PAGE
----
Previous Award Winners

Marvin E. Olsen Student Paper Certificate

  • 2020 Andrew McCumber (University of California, Santa Barbara), “Killing for Life: Species Eradication and the Ecology of Meaning in Ecuador’s Galápagos Islands”
  • 2020 (Honorable Mention) Danielle Falzon (Brown University), “Legitimately Paralyzed: How Fairness and Flexibility Have Doomed the UN Climate Negotiations from the Start”
  • 2019 Caleb Scoville (University of California, Berkley) “Constructing Environmental Compliance: Law, Science, and the Morality of Endangered Species Conservation in California’s Delta”
  • 2019 (Honorable Mention) Maricarmen Hernández (University of Texas at Austin) “To Build a Home: Everyday Placemaking in a Toxic Neighborhood”
  • 2018 Erik Kojola (University of Minnesota), “Who Speaks for the Place? Identity and Nostalgia in Conflicts over Resource Extraction and Conversation”
  • 2018 (Honorable Mention) Camila H. Alvarez and Kathryn G. Norton-Smith (University of Oregon), “Environmental Inequality in Latino Destinations: Estimated Cancer Risk from Air Toxics in Latino Traditional and Emerging Destinations”
  • 2017 Amanda McMillan Lequieu, “We Made the Choice to Stick it Out’: Negotiating a Stable Home in the Rural, American Rust Belt,” Journal of Rural Studies 53:202-213. 2017.
  • 2016 Kevin T. Smiley, “Race and Air Quality in Urban America: How Metropolitan Contexts Condition Environmental Risk”
  • 2015 Rebecca Elliott (University of California-Berkeley): “Calculative Ambivalence: Climate Change and the Mapping and Pricing of Flood Risk in New York City.”
  • 2014 Asad L. Asad (Harvard University): “Context of Reception, Post-Disaster Migration, and Socioeconomic Mobility.”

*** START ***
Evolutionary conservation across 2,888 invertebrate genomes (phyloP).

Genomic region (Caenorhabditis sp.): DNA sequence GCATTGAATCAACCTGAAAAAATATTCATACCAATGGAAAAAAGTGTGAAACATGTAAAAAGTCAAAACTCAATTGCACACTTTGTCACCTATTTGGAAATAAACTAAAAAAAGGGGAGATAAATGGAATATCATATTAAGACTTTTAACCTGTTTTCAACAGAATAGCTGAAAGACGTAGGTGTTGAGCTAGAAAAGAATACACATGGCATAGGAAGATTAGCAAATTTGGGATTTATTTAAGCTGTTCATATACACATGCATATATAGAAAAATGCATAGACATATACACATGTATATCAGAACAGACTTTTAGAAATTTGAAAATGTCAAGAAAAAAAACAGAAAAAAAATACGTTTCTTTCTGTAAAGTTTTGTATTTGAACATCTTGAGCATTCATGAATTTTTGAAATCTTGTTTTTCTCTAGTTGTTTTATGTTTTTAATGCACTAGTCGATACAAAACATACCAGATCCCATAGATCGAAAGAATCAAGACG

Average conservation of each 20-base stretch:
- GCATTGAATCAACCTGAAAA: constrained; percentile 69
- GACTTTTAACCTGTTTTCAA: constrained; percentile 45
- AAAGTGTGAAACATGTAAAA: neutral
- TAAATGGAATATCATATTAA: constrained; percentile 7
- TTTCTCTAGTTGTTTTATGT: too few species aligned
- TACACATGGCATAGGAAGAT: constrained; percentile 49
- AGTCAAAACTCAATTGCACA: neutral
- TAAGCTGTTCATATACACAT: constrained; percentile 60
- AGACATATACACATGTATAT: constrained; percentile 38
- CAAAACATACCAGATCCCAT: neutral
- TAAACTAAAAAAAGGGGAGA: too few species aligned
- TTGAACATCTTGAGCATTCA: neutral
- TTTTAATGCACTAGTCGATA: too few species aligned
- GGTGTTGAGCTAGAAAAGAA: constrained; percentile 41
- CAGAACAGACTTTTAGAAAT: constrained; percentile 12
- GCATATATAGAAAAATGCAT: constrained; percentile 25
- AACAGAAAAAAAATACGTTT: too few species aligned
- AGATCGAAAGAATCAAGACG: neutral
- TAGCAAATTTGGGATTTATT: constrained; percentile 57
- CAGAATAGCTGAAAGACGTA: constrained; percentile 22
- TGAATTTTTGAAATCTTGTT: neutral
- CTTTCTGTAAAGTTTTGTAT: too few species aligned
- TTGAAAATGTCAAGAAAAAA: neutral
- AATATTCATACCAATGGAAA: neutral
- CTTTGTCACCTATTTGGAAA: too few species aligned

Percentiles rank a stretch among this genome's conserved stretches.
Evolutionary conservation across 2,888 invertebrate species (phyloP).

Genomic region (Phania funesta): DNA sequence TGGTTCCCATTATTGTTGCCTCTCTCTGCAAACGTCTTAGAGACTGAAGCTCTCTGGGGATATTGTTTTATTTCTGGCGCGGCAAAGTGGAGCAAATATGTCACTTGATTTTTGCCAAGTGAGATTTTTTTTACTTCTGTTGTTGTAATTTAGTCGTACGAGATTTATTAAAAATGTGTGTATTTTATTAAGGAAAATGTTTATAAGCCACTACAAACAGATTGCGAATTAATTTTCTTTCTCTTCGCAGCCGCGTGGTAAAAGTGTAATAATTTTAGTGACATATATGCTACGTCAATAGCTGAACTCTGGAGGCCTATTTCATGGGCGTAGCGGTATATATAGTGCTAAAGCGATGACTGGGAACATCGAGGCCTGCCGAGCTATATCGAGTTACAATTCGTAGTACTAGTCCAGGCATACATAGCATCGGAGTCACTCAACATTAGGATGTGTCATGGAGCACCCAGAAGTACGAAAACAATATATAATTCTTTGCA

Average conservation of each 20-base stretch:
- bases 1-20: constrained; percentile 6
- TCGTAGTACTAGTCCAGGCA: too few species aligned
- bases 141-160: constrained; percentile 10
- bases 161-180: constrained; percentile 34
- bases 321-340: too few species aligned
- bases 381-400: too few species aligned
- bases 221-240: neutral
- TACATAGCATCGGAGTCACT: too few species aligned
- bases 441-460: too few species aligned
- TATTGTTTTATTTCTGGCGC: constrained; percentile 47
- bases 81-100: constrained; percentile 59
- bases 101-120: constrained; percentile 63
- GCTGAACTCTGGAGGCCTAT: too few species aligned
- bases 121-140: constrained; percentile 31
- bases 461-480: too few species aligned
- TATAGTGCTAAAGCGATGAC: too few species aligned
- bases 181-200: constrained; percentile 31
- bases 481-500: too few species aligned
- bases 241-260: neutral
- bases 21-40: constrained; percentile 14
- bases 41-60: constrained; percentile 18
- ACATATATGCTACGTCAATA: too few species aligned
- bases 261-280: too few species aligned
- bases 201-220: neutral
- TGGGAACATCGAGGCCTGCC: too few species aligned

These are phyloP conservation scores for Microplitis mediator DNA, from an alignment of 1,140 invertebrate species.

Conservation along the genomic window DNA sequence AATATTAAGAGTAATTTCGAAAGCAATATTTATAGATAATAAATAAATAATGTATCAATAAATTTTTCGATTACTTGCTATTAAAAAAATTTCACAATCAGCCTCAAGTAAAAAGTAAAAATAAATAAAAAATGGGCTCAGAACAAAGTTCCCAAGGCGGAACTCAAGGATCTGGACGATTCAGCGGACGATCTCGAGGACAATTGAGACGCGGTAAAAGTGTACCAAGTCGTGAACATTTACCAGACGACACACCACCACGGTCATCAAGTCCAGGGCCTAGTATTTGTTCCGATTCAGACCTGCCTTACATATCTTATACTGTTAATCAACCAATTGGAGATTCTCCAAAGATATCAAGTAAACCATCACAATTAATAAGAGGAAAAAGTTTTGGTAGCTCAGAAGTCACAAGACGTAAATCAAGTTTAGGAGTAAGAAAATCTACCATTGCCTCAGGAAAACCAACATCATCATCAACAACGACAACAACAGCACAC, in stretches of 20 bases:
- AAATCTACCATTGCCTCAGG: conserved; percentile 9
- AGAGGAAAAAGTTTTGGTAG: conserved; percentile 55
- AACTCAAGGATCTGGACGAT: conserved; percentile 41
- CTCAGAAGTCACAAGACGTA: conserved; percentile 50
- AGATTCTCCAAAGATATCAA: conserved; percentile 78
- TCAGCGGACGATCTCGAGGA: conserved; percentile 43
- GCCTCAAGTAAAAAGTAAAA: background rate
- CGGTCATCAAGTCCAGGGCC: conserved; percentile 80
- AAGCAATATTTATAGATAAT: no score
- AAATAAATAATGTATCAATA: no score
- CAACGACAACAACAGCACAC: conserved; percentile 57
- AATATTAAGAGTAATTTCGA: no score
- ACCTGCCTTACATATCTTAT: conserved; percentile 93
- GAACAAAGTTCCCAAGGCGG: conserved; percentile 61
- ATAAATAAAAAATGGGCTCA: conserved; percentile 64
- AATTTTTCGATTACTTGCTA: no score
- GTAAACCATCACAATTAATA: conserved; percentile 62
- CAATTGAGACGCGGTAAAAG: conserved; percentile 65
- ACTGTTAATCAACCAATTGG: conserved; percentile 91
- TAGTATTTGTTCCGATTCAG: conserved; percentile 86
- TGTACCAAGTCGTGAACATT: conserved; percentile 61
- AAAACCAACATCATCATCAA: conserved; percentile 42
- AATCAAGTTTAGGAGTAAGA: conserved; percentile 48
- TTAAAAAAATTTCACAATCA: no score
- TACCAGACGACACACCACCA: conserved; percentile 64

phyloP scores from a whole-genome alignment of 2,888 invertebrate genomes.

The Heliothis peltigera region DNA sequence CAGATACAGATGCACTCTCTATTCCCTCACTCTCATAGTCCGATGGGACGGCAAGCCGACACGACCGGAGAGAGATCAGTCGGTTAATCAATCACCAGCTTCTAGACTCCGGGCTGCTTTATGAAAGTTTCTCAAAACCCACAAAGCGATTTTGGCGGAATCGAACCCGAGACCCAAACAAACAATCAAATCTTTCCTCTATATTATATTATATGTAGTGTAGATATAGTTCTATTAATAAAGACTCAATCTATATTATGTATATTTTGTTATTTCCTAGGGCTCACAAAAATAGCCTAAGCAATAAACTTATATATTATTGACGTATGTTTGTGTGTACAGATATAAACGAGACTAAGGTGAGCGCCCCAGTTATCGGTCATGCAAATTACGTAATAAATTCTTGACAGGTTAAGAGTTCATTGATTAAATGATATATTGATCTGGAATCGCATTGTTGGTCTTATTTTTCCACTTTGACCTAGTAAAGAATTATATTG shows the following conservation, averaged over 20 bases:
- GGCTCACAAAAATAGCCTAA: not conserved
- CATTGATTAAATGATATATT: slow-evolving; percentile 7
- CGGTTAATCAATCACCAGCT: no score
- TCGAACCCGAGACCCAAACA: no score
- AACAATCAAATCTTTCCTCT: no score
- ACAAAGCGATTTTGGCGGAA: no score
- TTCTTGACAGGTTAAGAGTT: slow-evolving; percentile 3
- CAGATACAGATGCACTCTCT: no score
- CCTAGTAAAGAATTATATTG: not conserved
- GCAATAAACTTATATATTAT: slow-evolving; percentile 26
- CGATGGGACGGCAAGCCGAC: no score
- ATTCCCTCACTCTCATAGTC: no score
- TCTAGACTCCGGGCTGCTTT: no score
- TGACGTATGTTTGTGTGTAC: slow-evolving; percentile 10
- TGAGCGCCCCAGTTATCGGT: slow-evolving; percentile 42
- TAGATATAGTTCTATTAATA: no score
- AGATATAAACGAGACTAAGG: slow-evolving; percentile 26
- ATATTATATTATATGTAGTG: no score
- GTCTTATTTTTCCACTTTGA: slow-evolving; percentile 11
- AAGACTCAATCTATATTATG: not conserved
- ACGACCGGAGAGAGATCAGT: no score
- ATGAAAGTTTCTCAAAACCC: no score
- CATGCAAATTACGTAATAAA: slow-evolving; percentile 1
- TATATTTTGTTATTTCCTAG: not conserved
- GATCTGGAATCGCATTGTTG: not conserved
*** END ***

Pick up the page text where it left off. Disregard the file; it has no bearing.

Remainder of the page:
• 2013 Matthew Clement (University of Oregon): “Urbanization of the Countryside: A Sociological Study of Cropland Lost to Development in the United States, 2001-2006.”
  • 2012 Justin Farrell (University of Notre Dame): “Moral Outpouring: The BP Oil Spill and Americans’ Responses to Large-Scale Disasters.”
  • 2011 (co-winner) Maria Akchurin (University of Chicago): “Constructing the Rights of Nature: Environmentalism, Indigenous Politics, and Legal Mobilization in Ecuador, 1970-2008.”
  • 2011 (co-winner) Cristina Lucier (Boston College): “Obstacles to Precaution and Equity in Global Environmental Governance: Applications to the Basel Convention.”
  • 2010 KuoRay Mao (University of Kansas): “The Neoliberal Conundrum: The Western Development Policies, Migration, and Environmental Degradation in Northwestern China.”
  • 2009 Stefano Long (University of Oregon): “Mediterranean Rift: The Metabolic Rift in the Sicilian Bluefin Tuna Fishery.”
  • 2008 Eric Bonds: “The Knowledge-Shaping Process: Elite Mobilization and Environmental Policy.”
  • 2007 Norah Mackendrick: “Contaminants, the Human Body and the Framing of Risk: A Study of Canadian News Coverage, 1986-2006.”
  • 2006 Jessica Crowe: “Community Economic Development Strategies in Rural Washington: Toward a Synthesis of Natural and Social Capital.”; Honorable mention: Lisa Asplen: “Decentering Environmental Sociology: Lessons from Post-Humanist Science and Technology Studies.”
  • 2004 Rebecca Gasior-Altman
  • 2003 Kari Marie Norgaard
  • 2002 Andrew Jorgenson
  • 2001 Michael Mascarenhas
  • 2000 Allison Shore
  • 1999 Reid Helford
  • 1998 Michael J. Handel
  • 1997 Zsuzsa Gille
  • 1996 Beth Caniglia
  • 1994 Karen O’Neill
  • 1993 Adam Weinberg
  • 1992 Hal Aronson

Allan Schnaiberg Outstanding Publication Award

  • 2020 Norah MacKendrick (Rutgers University), Better Safe than Sorry: How Consumers Navigate Exposure to Everyday Toxics. (University of California Press 2018).